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according American authority become beginning believe better buildings California called character civil Committee course departments direction effect English existence experience expression fact force freedom give given graduates hand High School higher human important increased individual industry influence institution instruction interest internal intervention James least less liberty limited lines living material matter means meeting method nature necessary object organization original persons philosophy physical political possible practical present President principle produce Professor question reason Regents relation represented San Francisco scientific seems side social society spirit success taxes term things thought tion trade true United University whole
Página 39 - My hold of the colonies is in the close affection which grows from common names, from kindred blood, from similar privileges, and equal protection. These are ties which, though light as air, are as strong as links of iron. Let the colonies always keep the idea of their civil rights associated with your government; they will cling and grapple to you, and no force under heaven will be of power to tear them from their allegiance. But let it...
Página 46 - To deliver an opinion, is the right of all men; that of constituents is a weighty and respectable opinion, which a representative ought always to rejoice to hear ; and which he ought always most seriously to consider. But authoritative instructions; mandates issued, which the member is bound blindly and implicitly to obey, to vote, and to argue for, though contrary to the clearest conviction of his judgment and conscience, these are things utterly unknown to the laws of this land, and which arise...
Página 46 - Parliament is not a congress of ambassadors from different and hostile interests, which interests each must maintain as an agent and advocate against other agents and advocates; but Parliament is a deliberative assembly of one nation, with one interest, that of the whole — where not local purposes, not local prejudices ought to guide, but the general good, resulting from the general reason of the whole.
Página 46 - ... it ought to be the happiness and glory of a representative to live in the strictest union, the closest correspondence, and the most unreserved communication with his constituents. Their wishes ought to have great weight with him, their opinion high respect, their business unremitted attention.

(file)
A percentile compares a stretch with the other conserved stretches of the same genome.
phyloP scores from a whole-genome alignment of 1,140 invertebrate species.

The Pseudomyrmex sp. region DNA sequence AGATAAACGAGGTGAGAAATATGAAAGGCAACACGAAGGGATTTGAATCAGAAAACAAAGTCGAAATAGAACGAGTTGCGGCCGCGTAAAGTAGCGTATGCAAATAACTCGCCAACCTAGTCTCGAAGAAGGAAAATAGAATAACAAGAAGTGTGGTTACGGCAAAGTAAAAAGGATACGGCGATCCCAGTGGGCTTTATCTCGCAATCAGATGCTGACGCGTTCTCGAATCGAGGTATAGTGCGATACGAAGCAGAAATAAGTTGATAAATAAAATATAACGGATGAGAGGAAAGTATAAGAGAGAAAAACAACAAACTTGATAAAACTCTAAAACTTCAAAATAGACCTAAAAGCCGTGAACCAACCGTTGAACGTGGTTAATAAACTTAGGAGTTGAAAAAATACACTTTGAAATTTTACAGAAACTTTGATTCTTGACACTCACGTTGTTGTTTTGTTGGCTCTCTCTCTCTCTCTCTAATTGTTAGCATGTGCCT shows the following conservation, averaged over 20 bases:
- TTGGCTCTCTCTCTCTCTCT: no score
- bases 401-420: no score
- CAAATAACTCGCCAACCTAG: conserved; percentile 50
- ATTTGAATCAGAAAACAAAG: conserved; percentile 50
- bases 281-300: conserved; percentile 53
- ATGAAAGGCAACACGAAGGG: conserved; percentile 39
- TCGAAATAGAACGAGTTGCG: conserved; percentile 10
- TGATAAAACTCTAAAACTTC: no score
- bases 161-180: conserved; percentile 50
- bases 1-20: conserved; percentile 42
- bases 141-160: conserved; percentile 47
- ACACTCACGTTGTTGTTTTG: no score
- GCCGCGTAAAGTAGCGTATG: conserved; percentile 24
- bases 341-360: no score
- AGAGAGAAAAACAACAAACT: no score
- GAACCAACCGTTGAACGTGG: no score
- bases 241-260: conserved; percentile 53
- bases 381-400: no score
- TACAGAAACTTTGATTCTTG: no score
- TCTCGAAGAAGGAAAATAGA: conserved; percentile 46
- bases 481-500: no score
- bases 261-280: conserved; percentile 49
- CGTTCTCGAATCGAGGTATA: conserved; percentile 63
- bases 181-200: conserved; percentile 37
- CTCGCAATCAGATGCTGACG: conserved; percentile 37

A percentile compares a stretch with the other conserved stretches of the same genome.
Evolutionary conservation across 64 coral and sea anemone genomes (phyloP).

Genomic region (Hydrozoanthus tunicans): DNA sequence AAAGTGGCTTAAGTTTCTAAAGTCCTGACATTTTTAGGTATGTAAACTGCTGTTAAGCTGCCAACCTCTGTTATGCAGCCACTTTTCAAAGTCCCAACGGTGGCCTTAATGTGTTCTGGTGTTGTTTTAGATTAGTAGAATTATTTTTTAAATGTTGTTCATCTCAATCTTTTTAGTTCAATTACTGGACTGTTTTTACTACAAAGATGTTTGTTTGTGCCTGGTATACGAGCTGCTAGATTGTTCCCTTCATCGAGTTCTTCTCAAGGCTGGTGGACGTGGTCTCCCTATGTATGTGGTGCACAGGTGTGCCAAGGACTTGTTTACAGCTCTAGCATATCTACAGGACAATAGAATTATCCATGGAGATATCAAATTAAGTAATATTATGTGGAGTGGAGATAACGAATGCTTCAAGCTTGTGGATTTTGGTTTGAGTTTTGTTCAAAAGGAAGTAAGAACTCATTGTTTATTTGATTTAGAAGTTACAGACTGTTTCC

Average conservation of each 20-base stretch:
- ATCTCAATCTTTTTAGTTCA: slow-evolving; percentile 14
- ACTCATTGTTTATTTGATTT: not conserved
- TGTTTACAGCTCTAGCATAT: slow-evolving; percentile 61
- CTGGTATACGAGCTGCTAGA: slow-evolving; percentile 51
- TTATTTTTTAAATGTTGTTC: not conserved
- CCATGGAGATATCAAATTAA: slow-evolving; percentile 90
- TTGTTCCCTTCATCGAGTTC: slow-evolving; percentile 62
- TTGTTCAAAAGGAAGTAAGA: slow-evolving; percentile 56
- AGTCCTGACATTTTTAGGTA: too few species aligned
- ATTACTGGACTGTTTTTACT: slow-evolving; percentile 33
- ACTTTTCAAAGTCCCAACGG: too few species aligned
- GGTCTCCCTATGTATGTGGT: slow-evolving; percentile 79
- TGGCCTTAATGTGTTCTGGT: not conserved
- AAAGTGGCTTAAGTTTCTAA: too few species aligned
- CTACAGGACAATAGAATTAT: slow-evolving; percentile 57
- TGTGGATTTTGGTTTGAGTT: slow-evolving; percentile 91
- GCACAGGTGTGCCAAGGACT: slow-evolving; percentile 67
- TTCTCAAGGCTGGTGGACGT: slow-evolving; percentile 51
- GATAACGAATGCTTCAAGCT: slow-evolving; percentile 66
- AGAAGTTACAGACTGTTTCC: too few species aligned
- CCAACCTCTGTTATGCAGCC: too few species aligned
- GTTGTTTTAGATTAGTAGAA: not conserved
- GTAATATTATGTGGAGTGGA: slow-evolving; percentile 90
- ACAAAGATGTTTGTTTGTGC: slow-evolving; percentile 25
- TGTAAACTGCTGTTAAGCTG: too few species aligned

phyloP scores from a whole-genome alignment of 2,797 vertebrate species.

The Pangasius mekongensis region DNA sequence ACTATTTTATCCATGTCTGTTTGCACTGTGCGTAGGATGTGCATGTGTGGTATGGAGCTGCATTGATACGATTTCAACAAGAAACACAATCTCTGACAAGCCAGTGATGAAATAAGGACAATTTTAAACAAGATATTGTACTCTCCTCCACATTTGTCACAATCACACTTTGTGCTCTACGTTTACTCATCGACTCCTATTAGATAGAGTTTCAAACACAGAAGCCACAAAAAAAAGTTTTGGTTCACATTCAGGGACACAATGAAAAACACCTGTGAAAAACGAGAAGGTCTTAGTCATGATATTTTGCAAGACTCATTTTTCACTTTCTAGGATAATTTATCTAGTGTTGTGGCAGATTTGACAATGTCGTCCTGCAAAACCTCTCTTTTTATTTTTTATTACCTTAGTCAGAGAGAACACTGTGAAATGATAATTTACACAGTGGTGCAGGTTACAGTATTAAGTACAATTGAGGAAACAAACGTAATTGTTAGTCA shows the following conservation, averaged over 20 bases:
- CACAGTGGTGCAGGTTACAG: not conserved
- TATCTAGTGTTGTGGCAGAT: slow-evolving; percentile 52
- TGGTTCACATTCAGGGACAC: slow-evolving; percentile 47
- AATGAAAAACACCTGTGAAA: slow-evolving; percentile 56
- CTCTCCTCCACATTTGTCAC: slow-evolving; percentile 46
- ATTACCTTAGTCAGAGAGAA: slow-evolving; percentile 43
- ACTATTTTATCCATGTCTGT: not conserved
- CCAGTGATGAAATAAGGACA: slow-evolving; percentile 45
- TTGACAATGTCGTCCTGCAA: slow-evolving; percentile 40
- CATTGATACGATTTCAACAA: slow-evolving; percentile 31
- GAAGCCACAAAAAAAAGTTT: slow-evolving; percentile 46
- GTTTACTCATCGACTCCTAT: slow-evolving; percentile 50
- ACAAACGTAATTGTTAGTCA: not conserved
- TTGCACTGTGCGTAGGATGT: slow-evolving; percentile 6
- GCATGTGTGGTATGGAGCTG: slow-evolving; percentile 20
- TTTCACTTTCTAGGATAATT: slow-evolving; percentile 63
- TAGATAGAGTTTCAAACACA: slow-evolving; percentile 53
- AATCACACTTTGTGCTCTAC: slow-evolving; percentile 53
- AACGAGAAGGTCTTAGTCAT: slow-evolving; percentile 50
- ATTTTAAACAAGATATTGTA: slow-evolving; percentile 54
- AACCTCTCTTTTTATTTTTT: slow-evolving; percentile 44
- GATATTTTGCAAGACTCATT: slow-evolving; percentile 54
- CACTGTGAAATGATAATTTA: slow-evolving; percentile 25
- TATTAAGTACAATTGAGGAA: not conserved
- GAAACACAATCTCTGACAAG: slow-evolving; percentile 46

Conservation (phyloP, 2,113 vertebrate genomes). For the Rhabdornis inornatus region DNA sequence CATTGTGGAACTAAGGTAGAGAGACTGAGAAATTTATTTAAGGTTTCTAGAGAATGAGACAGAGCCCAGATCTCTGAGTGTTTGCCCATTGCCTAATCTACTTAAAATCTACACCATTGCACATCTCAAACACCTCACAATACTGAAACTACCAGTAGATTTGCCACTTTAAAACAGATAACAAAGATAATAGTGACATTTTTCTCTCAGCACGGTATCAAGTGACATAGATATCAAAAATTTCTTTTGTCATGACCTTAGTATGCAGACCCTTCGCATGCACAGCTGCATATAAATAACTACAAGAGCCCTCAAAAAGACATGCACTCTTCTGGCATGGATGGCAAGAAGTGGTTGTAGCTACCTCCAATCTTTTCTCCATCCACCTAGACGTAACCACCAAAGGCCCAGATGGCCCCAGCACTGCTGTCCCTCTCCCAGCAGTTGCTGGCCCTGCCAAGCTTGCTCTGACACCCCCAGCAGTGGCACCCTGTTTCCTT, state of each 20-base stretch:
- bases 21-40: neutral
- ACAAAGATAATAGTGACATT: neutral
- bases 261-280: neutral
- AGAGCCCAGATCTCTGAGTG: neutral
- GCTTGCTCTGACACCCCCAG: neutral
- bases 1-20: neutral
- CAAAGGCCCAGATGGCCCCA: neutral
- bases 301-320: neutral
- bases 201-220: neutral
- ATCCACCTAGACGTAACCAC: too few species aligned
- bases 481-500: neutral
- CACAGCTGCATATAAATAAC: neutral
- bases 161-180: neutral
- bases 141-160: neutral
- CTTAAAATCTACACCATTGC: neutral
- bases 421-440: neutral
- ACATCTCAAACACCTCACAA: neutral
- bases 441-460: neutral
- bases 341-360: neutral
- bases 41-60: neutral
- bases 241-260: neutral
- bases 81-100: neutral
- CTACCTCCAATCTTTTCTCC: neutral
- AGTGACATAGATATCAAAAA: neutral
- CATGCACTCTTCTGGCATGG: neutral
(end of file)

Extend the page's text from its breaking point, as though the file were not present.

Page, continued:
Página 394 - WHAT is truth ?" said jesting Pilate, and would not stay for an answer. Certainly there be that delight in giddiness, and count it a bondage to fix a belief, affecting free-will in thinking as well as in acting. And though the sects of philosophers of that kind be gone, yet there remain certain discoursing wits which are of the same veins, though there be not...
Página 33 - When bad men combine, the good must associate ; else they will fall, one by one, an unpitied sacrifice in a contemptible struggle. . . . Party is a body of men united, for promoting by their joint endeavours the national interest upon some particular principle in which they are all agreed.
Página 298 - ... the energies of our system will decay, the glory of the sun will be dimmed, and the earth, tideless and inert, will no longer tolerate the race which has for a moment disturbed its solitude. Man will go down into the pit, and all his thoughts will perish.
Página 47 - ... not local prejudices ought to guide, but the general good, resulting from the general reason of the whole. You choose a member, indeed ; but when you have chosen him, he is not member of Bristol, but he is a member of Parliament.
Página 36 - The parliament of Great Britain sits at the head of her extensive empire in two capacities: one as the local legislature of this island, providing for all things at home, immediately, and by no other instrument than the executive power.--— The: other, and I think her nobler capacity, is what 1 call her imperial character; in which, as from the throne of heaven, she superintends all the several inferior legislatures, and guides and controls them all without annihilating any.
Página 54 - My lords, it has pleased Providence to place us in such a state, that we appear every moment to be upon the verge of some great mutations. There is one thing, and one thing only, which defies all mutation ; that which existed before the world, and will survive the fabric of the world itself; I mean justice ; that justice, which, emanating from the Divinity, has a place in the breast of every one of us, given us for our guide with regard...